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Publication numberUS2782506 A
Publication typeGrant
Publication dateFeb 26, 1957
Filing dateOct 19, 1953
Priority dateOct 19, 1953
Publication numberUS 2782506 A, US 2782506A, US-A-2782506, US2782506 A, US2782506A
InventorsDixon Ingram
Original AssigneeSunny Young Inc
Export CitationBiBTeX, EndNote, RefMan
External Links: USPTO, USPTO Assignment, Espacenet
Rotary device for rapid grading of patterns
US 2782506 A
Abstract  available in
Previous page
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Claims  available in
Description  (OCR text may contain errors)

ROTARY DEVICE FOR RAPID GRADING OF PATTERNS Filed Oct. 19, 1953 INVENTOR. DIXON INGRAM United States Patent ROTARY DEVICE FOR RAPID GRADING OF PATTERNS Dixon Ingram, Brooklyn, N. Y., assignor to Sunny Young, Inc., New York, N. Y.

Application October 19, 1953, Serial No. 386,897

1 Claim. (Cl. 33-42) This invention relates to tracing and enlarging devices for patterns or the like.

More particularly, the present invention proposes the construction of an improved rotary device for tracing and enlarging patterns, templates and the like with a pencil, stylus or other marking instrument.

Another object of the present invention proposes forming a rotary device which can be made in various sizes so that patterns can be enlarged to larger sizes merely by tracing around them With a pencil or other marker held in the rotary device for the particular size desired, for example so that a size dress pattern can be enlarged, to a size 12, 14, 16, 18, etc.

Still further, the present invention proposes forming the rotary device with an axial opening to pass a pencil or marking device and providing a ball bearing means in the opening to reduce friction and permit the device to freely rotate about the marking device.

As a further object, the present invention proposes constructing each of the rotary devices with an annular guide flange to guide the edge of a pattern into a groove so that it may be seated therein.

The present invention further proposes a novel arrangement of the rotary device so that the device will be simple andinexpensive to make and so that different size .patterns can be obtained merely by increasing the radius from the longitudinal axis to the peripheral pattern edge bearing portion.

For further comprehension of the invention, and of the objects and advantages hereof, reference will be had to the following description and accompanying drawings, and to the appended claims in which the various novel features of the invention are more particularly set forth.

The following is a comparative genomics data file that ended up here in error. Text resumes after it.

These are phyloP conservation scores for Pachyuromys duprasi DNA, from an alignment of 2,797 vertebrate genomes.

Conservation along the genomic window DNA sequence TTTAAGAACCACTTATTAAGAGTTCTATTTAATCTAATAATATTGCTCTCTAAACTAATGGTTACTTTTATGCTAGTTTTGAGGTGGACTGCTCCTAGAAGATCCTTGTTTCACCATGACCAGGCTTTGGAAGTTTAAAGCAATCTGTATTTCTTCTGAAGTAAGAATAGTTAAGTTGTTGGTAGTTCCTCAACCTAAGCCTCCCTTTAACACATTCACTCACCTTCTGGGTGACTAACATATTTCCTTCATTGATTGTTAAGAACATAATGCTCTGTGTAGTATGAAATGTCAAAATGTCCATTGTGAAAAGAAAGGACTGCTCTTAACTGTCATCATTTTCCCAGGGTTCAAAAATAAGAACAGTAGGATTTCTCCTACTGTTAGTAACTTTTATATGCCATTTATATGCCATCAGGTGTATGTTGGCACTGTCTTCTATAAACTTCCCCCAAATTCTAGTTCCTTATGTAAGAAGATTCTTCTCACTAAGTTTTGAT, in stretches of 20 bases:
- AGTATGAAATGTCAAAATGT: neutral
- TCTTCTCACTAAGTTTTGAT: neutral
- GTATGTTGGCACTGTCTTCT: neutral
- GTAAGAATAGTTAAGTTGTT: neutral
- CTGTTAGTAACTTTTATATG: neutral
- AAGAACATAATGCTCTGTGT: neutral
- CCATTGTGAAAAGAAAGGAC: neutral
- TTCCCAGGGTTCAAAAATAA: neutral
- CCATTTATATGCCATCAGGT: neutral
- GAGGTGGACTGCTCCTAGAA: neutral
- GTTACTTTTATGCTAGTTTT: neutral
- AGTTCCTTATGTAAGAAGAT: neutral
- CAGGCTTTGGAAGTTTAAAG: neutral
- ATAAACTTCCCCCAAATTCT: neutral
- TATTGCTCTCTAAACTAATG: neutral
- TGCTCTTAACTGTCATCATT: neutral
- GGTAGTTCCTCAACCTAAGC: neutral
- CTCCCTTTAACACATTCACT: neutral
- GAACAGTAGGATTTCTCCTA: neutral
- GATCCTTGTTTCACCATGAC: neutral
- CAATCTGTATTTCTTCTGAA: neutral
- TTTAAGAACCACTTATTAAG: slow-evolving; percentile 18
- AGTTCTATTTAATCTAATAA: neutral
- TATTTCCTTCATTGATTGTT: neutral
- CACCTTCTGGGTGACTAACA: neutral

In the accompanying drawings forming a material part of this disclosure:

Fig. 1 is a perspective view of a pencil in the rotary tracing and enlarging device of the present invention, fragments of a pattern, material on which a pattern is being traced, and a table being shown to illustrate the operation of the device.

Fig. 2 is a sectional view taken on line 2-2 of Fig. l, the top end of the pencil being broken away.

Fig. 3 is a sectional view similar to Fig. 2 but illustrating the structure for obtaining a smaller size enlargement of a pattern.

Fig. 4 is a view similar to Fig. 3 but illustrating a modification of the present invention, a pencil being shown in dot-dash outline in the device.

Referring to the first form of the invention illustrated in Figs. 1, 2 and 3, the rotary device shown in Figs. 1 and 2 has a body preferably made of metal but which can be molded of plastic or other material.

Body 15 has an axial opening 16 the upper part of which is enlarged into a chamber 17 and the lower part of which has conically tapering polished side Walls 18 which terminate in a narrow exit 19. The side walls 18 are of the shape of the sharpened portion 20 of pencil 21 and the exit 19 is adapted freely to pass the point 22 2,782,506 Patented Feb. 26, 1957 of the pencil 21 while its sharpened portion 20 is resting on the side walls 18.

In the upper part of chamber 17, a plurality of ball bearings 23 rotatably held in race rings 24 and 25 are mounted. The pencil 21 fits through the opening 25' in the inner race ring 25 and by this means friction is reduced so that the body 15 can freely rotate about the pencil. The outer race ring 24 fits tightly in the chamber 17. The rings and bearings are spaced far enough above the tapered side walls 18 of the axial opening 16 and fit closely enough to the pencil 21 so that there is no appreciable lateral relative movement between the pencil and the body oncethe pencil is therein.

Body 15 is cylindrical in shape and has a flat bottom surface 26. Body 15 also has a relatively narrow annular peripheral flange 27 bordering on the bottom surface 26. A cylindrical pattern following portion 28 is provided on the body 15 above and adjacent to the flange 27. This portion 28 is in the form of an annular groove with a base surface 29 at the bottom of the groove which is uniformly spaced from the longitudinal axis of the body 15 a predetermined distance d, such as or /z" for example.